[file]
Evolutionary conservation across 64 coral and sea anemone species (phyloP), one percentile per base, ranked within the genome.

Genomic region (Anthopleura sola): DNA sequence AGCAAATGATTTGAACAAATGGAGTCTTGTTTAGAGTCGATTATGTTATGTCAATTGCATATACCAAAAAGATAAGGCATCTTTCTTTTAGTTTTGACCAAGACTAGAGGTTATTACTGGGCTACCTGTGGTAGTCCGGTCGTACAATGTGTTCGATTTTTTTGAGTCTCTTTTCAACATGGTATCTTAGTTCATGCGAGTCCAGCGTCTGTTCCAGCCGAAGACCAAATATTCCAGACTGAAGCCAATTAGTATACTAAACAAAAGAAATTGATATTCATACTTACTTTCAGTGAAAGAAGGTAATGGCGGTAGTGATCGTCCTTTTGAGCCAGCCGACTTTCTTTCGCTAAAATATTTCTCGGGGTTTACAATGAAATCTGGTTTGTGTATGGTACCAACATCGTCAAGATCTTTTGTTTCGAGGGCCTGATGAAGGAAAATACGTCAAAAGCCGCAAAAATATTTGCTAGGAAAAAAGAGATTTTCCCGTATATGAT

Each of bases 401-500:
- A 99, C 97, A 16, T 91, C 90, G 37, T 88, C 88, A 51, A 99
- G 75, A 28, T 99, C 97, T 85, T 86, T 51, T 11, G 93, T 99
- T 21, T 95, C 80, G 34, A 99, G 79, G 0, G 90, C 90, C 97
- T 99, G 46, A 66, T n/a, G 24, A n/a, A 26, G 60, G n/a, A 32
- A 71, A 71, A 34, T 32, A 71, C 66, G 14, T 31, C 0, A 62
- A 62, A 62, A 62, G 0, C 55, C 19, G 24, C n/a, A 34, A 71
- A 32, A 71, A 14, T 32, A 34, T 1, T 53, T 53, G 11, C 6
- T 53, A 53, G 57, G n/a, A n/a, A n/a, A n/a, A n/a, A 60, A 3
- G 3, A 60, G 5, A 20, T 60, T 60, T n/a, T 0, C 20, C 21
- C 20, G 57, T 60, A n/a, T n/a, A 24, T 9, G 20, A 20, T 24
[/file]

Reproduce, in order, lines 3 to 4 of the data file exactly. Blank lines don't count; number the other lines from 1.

Each of bases 401-500:
- A 99, C 97, A 16, T 91, C 90, G 37, T 88, C 88, A 51, A 99